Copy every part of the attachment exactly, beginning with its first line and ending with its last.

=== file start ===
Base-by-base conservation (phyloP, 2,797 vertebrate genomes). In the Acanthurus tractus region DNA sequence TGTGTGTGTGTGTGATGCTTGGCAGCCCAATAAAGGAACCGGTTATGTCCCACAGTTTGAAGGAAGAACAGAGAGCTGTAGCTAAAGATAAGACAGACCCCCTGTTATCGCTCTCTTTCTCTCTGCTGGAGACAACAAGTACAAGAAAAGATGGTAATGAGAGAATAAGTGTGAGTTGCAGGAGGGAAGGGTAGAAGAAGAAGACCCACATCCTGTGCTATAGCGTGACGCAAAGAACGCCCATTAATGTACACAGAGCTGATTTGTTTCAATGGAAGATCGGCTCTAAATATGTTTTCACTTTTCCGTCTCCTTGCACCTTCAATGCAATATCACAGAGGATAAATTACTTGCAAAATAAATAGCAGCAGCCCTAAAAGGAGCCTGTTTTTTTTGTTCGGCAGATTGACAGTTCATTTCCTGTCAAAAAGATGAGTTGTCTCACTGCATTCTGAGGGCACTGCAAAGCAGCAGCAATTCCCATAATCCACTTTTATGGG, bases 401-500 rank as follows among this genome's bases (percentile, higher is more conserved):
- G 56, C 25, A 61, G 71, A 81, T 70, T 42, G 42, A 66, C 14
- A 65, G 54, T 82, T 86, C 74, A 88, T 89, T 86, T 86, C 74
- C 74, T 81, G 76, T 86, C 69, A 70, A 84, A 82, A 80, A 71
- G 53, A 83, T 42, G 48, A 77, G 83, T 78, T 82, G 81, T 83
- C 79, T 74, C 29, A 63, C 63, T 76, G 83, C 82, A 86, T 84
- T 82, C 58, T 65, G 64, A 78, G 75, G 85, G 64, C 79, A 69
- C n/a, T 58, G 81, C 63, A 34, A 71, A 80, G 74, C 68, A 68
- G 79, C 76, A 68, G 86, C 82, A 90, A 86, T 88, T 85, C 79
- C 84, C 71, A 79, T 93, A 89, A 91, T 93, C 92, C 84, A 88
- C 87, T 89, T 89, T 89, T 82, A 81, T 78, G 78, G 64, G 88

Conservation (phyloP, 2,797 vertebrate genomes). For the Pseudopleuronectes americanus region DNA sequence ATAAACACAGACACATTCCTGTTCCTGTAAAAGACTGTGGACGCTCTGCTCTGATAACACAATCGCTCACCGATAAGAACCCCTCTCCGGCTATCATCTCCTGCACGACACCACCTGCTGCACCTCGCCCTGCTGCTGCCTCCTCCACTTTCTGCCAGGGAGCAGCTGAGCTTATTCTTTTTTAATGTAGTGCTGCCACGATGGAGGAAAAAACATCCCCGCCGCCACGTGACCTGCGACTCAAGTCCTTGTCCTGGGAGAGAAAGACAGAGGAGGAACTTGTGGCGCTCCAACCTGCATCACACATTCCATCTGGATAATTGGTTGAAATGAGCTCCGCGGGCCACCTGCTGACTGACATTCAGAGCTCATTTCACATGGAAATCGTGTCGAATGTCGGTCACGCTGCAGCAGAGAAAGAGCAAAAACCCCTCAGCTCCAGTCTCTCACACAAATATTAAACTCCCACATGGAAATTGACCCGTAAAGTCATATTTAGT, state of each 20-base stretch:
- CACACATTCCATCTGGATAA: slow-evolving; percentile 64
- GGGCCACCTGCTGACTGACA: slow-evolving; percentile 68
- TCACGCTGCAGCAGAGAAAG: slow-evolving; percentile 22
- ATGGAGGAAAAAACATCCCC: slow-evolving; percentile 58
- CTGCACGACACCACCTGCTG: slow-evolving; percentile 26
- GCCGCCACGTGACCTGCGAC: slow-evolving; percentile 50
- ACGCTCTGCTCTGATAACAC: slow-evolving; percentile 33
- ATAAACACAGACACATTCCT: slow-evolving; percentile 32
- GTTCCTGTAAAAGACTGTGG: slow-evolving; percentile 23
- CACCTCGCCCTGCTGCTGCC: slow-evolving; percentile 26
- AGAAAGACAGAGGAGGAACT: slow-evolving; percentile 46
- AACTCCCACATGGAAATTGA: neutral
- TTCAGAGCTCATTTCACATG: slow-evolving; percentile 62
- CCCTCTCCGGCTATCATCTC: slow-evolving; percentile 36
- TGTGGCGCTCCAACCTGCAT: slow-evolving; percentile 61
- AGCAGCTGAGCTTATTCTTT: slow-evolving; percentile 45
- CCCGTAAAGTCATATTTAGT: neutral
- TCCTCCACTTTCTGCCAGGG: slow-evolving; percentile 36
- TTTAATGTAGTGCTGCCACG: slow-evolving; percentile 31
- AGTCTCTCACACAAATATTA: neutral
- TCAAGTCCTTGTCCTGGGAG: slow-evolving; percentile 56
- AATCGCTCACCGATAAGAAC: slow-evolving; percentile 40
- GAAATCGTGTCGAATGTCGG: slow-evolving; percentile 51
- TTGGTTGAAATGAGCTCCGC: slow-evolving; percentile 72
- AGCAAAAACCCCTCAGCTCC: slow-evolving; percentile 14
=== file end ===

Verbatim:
Base-by-base conservation (phyloP, 2,797 vertebrate genomes). In the Acanthurus tractus region DNA sequence TGTGTGTGTGTGTGATGCTTGGCAGCCCAATAAAGGAACCGGTTATGTCCCACAGTTTGAAGGAAGAACAGAGAGCTGTAGCTAAAGATAAGACAGACCCCCTGTTATCGCTCTCTTTCTCTCTGCTGGAGACAACAAGTACAAGAAAAGATGGTAATGAGAGAATAAGTGTGAGTTGCAGGAGGGAAGGGTAGAAGAAGAAGACCCACATCCTGTGCTATAGCGTGACGCAAAGAACGCCCATTAATGTACACAGAGCTGATTTGTTTCAATGGAAGATCGGCTCTAAATATGTTTTCACTTTTCCGTCTCCTTGCACCTTCAATGCAATATCACAGAGGATAAATTACTTGCAAAATAAATAGCAGCAGCCCTAAAAGGAGCCTGTTTTTTTTGTTCGGCAGATTGACAGTTCATTTCCTGTCAAAAAGATGAGTTGTCTCACTGCATTCTGAGGGCACTGCAAAGCAGCAGCAATTCCCATAATCCACTTTTATGGG, bases 401-500 rank as follows among this genome's bases (percentile, higher is more conserved):
- G 56, C 25, A 61, G 71, A 81, T 70, T 42, G 42, A 66, C 14
- A 65, G 54, T 82, T 86, C 74, A 88, T 89, T 86, T 86, C 74
- C 74, T 81, G 76, T 86, C 69, A 70, A 84, A 82, A 80, A 71
- G 53, A 83, T 42, G 48, A 77, G 83, T 78, T 82, G 81, T 83
- C 79, T 74, C 29, A 63, C 63, T 76, G 83, C 82, A 86, T 84
- T 82, C 58, T 65, G 64, A 78, G 75, G 85, G 64, C 79, A 69
- C n/a, T 58, G 81, C 63, A 34, A 71, A 80, G 74, C 68, A 68
- G 79, C 76, A 68, G 86, C 82, A 90, A 86, T 88, T 85, C 79
- C 84, C 71, A 79, T 93, A 89, A 91, T 93, C 92, C 84, A 88
- C 87, T 89, T 89, T 89, T 82, A 81, T 78, G 78, G 64, G 88

Conservation (phyloP, 2,797 vertebrate genomes). For the Pseudopleuronectes americanus region DNA sequence ATAAACACAGACACATTCCTGTTCCTGTAAAAGACTGTGGACGCTCTGCTCTGATAACACAATCGCTCACCGATAAGAACCCCTCTCCGGCTATCATCTCCTGCACGACACCACCTGCTGCACCTCGCCCTGCTGCTGCCTCCTCCACTTTCTGCCAGGGAGCAGCTGAGCTTATTCTTTTTTAATGTAGTGCTGCCACGATGGAGGAAAAAACATCCCCGCCGCCACGTGACCTGCGACTCAAGTCCTTGTCCTGGGAGAGAAAGACAGAGGAGGAACTTGTGGCGCTCCAACCTGCATCACACATTCCATCTGGATAATTGGTTGAAATGAGCTCCGCGGGCCACCTGCTGACTGACATTCAGAGCTCATTTCACATGGAAATCGTGTCGAATGTCGGTCACGCTGCAGCAGAGAAAGAGCAAAAACCCCTCAGCTCCAGTCTCTCACACAAATATTAAACTCCCACATGGAAATTGACCCGTAAAGTCATATTTAGT, state of each 20-base stretch:
- CACACATTCCATCTGGATAA: slow-evolving; percentile 64
- GGGCCACCTGCTGACTGACA: slow-evolving; percentile 68
- TCACGCTGCAGCAGAGAAAG: slow-evolving; percentile 22
- ATGGAGGAAAAAACATCCCC: slow-evolving; percentile 58
- CTGCACGACACCACCTGCTG: slow-evolving; percentile 26
- GCCGCCACGTGACCTGCGAC: slow-evolving; percentile 50
- ACGCTCTGCTCTGATAACAC: slow-evolving; percentile 33
- ATAAACACAGACACATTCCT: slow-evolving; percentile 32
- GTTCCTGTAAAAGACTGTGG: slow-evolving; percentile 23
- CACCTCGCCCTGCTGCTGCC: slow-evolving; percentile 26
- AGAAAGACAGAGGAGGAACT: slow-evolving; percentile 46
- AACTCCCACATGGAAATTGA: neutral
- TTCAGAGCTCATTTCACATG: slow-evolving; percentile 62
- CCCTCTCCGGCTATCATCTC: slow-evolving; percentile 36
- TGTGGCGCTCCAACCTGCAT: slow-evolving; percentile 61
- AGCAGCTGAGCTTATTCTTT: slow-evolving; percentile 45
- CCCGTAAAGTCATATTTAGT: neutral
- TCCTCCACTTTCTGCCAGGG: slow-evolving; percentile 36
- TTTAATGTAGTGCTGCCACG: slow-evolving; percentile 31
- AGTCTCTCACACAAATATTA: neutral
- TCAAGTCCTTGTCCTGGGAG: slow-evolving; percentile 56
- AATCGCTCACCGATAAGAAC: slow-evolving; percentile 40
- GAAATCGTGTCGAATGTCGG: slow-evolving; percentile 51
- TTGGTTGAAATGAGCTCCGC: slow-evolving; percentile 72
- AGCAAAAACCCCTCAGCTCC: slow-evolving; percentile 14